Stephanie Stoebe: A parent called me, and they had a problem with a login of one of our resources. And so, they asked the question: “So, by the way, how are you doing, Stephanie?” I just lost it. I started crying because no one seems to be asking me that. Everyone thinks, “Okay. It must be going okay.”
Victoria Wang: That was Stephanie Stoebe, a fourth-grade teacher in Round Rock ISD. She is one of the thousands of Texas teachers who have been working from home since schools closed in March. Stephanie used to be an interrogator in the army, so she’s no stranger to tough situations. But the past few months have been especially hard for her.
Stephanie: I was waiting and waiting for someone to announce we’re not going back. When the governor announced, you know, schools are going to remain closed for the rest of the year, I was like: “Well, that’s it. When we left for spring break. That was my goodbye to the kids.” That was really one of the, I think, defining moments in my career that I’m never going to forget.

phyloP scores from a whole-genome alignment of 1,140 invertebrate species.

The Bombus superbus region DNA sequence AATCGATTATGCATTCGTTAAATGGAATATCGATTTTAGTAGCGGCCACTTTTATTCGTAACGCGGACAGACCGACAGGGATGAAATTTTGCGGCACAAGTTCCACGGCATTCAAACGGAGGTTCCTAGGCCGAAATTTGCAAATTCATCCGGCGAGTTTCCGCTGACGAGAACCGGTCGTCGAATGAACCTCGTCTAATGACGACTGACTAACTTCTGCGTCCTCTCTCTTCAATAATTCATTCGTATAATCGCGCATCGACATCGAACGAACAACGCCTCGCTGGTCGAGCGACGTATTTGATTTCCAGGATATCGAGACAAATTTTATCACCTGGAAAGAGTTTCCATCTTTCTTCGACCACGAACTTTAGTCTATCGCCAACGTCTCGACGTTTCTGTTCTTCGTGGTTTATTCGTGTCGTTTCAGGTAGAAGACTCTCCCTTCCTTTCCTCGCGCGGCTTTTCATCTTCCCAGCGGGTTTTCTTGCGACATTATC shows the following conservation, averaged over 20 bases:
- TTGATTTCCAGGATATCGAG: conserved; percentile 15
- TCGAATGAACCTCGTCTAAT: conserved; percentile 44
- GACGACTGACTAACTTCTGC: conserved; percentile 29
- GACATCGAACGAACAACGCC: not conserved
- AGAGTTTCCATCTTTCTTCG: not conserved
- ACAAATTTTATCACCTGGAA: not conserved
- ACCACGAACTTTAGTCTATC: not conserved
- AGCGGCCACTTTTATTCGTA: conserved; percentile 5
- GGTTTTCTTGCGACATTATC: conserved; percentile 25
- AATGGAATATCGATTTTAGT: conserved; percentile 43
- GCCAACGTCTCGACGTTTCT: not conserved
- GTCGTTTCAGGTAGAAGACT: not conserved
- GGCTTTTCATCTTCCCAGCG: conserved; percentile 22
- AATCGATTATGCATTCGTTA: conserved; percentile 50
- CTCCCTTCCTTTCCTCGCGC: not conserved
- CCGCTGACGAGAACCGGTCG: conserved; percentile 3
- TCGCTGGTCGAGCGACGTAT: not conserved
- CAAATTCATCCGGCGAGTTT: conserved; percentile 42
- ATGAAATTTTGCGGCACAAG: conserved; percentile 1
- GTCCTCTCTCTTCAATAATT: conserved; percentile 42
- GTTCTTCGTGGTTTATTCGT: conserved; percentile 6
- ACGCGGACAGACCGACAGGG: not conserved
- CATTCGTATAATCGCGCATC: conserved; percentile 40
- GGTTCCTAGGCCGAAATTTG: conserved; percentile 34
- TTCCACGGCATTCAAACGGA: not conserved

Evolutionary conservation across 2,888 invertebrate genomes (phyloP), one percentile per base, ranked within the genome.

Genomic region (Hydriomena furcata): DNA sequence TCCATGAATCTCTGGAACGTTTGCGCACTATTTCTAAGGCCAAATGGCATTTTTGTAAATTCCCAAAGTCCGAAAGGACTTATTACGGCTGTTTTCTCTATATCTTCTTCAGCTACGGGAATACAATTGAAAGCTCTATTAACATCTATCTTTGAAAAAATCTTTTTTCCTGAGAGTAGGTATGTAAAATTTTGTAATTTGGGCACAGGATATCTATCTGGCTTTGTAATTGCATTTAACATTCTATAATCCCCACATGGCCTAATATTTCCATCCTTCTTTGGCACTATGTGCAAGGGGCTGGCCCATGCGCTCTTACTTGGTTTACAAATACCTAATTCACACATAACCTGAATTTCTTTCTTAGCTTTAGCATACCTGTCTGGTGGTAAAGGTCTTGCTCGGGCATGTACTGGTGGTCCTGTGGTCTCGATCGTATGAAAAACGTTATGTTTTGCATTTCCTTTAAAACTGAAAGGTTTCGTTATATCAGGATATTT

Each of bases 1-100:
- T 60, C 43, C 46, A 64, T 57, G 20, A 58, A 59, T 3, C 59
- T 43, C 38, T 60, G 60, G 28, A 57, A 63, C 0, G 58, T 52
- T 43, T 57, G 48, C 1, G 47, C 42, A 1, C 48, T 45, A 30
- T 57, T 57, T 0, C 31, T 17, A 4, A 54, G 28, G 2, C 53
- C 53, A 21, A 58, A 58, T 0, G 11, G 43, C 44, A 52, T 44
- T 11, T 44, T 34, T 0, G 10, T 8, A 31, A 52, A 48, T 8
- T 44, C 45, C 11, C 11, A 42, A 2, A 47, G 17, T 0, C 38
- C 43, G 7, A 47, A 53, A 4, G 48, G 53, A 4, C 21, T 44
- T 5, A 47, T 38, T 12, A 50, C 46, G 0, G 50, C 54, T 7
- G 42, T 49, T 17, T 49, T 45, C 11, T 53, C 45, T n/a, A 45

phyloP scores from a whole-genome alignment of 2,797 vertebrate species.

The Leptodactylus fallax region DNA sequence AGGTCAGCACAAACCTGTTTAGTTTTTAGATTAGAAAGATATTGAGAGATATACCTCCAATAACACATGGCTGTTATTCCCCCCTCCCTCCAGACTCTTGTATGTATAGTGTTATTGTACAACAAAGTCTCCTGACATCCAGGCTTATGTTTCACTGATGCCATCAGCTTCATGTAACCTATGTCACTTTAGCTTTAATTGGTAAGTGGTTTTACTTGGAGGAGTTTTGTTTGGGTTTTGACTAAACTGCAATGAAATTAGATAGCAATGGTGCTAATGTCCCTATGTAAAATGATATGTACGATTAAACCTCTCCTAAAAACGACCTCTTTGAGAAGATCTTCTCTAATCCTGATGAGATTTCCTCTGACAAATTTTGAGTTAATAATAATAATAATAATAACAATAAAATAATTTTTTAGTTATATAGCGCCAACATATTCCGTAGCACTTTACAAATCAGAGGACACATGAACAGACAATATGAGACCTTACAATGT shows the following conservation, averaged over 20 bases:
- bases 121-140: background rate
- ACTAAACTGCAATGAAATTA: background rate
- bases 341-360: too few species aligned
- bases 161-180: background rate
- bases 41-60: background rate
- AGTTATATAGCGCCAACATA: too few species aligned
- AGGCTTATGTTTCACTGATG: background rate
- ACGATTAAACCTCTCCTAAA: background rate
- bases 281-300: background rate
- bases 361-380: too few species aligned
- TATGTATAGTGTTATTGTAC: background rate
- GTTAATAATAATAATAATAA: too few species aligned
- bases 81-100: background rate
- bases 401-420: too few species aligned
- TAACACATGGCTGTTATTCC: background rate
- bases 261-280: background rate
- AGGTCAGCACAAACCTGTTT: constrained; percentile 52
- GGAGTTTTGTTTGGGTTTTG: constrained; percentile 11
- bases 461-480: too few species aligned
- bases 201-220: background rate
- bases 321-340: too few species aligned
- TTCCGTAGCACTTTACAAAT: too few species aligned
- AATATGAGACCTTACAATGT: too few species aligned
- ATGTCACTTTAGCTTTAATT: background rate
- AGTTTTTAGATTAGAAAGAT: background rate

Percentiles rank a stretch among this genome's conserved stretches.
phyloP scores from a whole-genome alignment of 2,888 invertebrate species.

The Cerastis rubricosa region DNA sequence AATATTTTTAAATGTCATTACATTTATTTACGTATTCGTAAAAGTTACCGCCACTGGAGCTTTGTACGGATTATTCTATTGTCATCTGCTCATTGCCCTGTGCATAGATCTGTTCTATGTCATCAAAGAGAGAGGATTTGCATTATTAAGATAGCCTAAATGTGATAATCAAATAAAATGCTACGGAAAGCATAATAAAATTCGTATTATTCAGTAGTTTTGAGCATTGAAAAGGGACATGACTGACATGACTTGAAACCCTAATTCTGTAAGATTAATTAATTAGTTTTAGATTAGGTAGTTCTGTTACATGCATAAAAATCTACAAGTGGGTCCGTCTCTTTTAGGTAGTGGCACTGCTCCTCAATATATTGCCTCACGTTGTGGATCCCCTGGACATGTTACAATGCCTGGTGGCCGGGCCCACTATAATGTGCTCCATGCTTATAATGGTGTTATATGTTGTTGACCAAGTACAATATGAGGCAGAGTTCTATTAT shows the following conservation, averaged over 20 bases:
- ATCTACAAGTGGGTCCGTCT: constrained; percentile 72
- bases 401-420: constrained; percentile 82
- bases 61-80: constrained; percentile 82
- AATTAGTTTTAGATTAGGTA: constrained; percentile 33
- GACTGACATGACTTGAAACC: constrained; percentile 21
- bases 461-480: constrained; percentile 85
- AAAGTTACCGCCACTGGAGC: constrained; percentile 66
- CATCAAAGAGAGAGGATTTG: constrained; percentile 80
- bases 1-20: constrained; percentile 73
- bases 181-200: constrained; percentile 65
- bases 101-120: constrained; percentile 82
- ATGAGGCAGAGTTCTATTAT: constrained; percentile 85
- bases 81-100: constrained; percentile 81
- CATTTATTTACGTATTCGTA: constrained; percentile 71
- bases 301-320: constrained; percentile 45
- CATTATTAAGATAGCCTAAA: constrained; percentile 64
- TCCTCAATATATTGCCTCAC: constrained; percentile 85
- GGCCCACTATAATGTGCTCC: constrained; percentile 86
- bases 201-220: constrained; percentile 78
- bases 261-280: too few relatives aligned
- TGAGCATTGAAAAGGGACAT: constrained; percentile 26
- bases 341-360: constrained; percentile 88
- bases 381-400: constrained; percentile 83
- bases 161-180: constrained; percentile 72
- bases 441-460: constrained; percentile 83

Dala Henry: I hate this, “It’s the new normal. It’s the new normal.”
Victoria: That voice is from Dala Henry, a special education instructional coach at Bryan ISD. On a normal school day, Dala would be making her way around the five different schools that she supports. But now, she’s at home with her husband and daughter, supporting her teachers and students from behind a computer screen.
Dala: This is not vacation time for us. I think some people are thinking, “They’ve got all this time.” No, I would have to say we are working just as hard, if not harder, because we’re having to figure out the best ways to meet the kids in this type of setting.
Victoria: From Raise Your Hand Texas, I’m Victoria Wang, and this is Intersect Ed, where the stories of Texas public education policy and practice meet.
Victoria: In the first episodes of Intersect Ed, we’re telling the stories of our teachers. We’ll be focusing on Texas educators rising to the challenge of COVID-19 — how it has affected them mentally in their daily work and in their relationships with students and each other.